What to wear to a masked ball at Ranelagh in 1754?
The fashions of this era are stunning. The gowns are every girl’s dream to look at. I’m not quite so sure how it might feel to wear such an outfit. Perhaps the re-enactors out there who make and wear such things might let us know what its like to move or to dance wearing such clothes.
My character’s in A Gentleman’s Folly employ a seamstress and her minions to create whole new ensembles for the masked ball they attend. So what were the girls wearing?
Chloe has a sun coloured gown created in the style known as the robe a la Francaise. This magnificent gown will draw every eye.
Katherine chooses a different style, the fitted robe a la Anglaise, made up in a way to present her as a country maid. Her gown is embellished with a apron embossed with strawberries. She doesn’t go as far as leading a goat kid on a ribbon to the ball, well, it had been done before.
We all know the outfit has to be supported in the right way for it to look good. That basic principle was the same in 1754.
Every gown began with the right foundation wear. All women, rich or poor wore a shift as their main undergarment. Drawers were not a usual part of most women’s dress. They had been invented as undergarments but many considered them unhealthy. Shifts were usually made of linen. Differences in quality came with embellishments the garment might have. This garment was the most intimate garment a woman wore, if she was seen in it she was said to be naked. There wasn’t anything else.
Stays were worn by every woman, rich or poor. These gave her the right shape for her gown or garments. Stays weren’t quite as fierce as later corsets, they tended to keep the shoulders back and give an upright carriage and front thrust bosom, whereas the later corset was a squeeze.Many gowns were very low cut revealing an ample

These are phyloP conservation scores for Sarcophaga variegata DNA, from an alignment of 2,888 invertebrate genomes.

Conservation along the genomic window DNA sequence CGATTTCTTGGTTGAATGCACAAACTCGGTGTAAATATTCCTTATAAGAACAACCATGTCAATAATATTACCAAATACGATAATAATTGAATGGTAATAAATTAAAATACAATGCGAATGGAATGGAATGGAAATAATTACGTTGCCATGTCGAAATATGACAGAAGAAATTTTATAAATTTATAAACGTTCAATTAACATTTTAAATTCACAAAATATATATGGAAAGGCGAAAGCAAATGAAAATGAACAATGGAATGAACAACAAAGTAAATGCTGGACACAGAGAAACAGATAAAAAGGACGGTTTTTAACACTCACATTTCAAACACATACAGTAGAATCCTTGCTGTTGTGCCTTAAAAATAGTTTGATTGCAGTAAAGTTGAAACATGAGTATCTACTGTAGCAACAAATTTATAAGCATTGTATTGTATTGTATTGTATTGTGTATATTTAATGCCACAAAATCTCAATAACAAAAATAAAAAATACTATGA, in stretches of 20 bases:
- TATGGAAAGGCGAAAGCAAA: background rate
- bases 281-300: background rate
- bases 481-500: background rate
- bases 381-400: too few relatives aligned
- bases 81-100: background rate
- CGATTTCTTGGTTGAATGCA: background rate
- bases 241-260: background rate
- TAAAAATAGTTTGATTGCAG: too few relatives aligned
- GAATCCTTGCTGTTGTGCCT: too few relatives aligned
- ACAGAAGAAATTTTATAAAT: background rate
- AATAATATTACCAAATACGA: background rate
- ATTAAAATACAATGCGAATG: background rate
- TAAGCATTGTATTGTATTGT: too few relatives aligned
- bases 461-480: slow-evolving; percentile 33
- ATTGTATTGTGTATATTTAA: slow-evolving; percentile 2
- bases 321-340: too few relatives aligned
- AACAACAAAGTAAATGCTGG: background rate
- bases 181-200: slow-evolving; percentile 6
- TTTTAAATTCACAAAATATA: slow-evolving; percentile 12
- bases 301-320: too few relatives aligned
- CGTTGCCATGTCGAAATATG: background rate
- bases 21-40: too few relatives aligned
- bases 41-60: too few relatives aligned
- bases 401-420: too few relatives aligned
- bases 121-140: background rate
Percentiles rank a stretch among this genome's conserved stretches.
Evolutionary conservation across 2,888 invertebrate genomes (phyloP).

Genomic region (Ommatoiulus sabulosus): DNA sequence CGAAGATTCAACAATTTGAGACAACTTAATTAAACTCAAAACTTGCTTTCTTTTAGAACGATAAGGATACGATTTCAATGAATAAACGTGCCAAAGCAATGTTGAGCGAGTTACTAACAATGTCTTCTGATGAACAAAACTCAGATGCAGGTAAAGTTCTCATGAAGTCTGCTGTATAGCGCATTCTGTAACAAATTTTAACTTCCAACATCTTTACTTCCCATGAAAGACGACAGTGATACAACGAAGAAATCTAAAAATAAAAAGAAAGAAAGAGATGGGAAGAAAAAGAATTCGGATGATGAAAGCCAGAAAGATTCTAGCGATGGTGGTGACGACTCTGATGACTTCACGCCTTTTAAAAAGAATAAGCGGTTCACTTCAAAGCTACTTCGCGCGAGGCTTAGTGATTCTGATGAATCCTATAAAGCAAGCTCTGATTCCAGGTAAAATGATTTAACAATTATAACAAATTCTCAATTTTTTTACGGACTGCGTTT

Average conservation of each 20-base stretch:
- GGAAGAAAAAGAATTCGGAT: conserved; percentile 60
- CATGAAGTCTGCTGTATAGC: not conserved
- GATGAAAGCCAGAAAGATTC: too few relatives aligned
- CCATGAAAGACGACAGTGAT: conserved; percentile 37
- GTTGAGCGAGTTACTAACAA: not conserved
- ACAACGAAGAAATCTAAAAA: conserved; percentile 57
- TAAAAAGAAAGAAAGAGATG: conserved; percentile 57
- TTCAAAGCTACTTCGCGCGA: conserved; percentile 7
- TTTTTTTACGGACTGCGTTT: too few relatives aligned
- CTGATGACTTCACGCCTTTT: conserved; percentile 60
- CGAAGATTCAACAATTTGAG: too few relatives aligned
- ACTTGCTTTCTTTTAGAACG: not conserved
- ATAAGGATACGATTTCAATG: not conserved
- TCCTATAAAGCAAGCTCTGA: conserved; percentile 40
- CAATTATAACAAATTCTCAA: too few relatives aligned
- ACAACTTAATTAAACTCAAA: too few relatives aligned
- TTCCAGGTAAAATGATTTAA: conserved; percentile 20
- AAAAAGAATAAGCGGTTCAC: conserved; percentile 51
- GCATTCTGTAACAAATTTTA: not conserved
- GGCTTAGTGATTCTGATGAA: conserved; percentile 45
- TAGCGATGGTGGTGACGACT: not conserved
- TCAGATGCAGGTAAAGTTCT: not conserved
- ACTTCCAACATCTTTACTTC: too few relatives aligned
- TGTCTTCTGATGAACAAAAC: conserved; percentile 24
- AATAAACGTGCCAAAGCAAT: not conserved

décolletage, glimpses of nipples weren’t uncommon, but to reveal a shoulder was quite another thing.
Hoops and bum rolls were also used. These changed in size and shape over the era but both gave additional definition to the shape skirt of the gown. Both would be tied on as a foundation garment.
Stockings were worn and ranged from warm woolly ones to finer fabrics; the stocking was gartered at or just above the knee. Garters were ribbon tied or buckled with jeweled or enameled buckles.
Petticoats added volume to outfits too. More than one would be worn, sometimes arranged over hoops, and sometimes quilted against the cold, they all added to the overall shape of the gown and helped produce the wonderful rustling sound when walking.
A young woman could take a long time to dress in this era; hardly surprising.
The top gown all the foundation garments supported was the important piece. In London in 1754 the robe a la Francaise and the robe a la Anglaise were two popular styles.
The gowns do look expensive to modern eyes and they were at the time. This style of dress is way beyond the pocket of ordinary people. One of the chief complaints about young lady’s-maids at the time, such as Katherine’s maid, Dora, was they got cast-off gowns and it gave them ideas above their station and unsuitable manners.
For young women like Katherine and Chloe image was all and dressed in their best, with handmade shoes such as this exquisite example they were confident of their place in society. I happen to love shoes so I had to put a shoe in the blog. These truly look like amazing heels.
Once properly attired young ladies of the elite or those aiming for a place in the elite could ‘strut their stuff’ and in my story a Gentleman’s Folly Katherine and Chloe can attend the ball.
My next blog will discuss make-up and hairstyles of the era. Do drop by.
Images from Wikipedia under commons licence.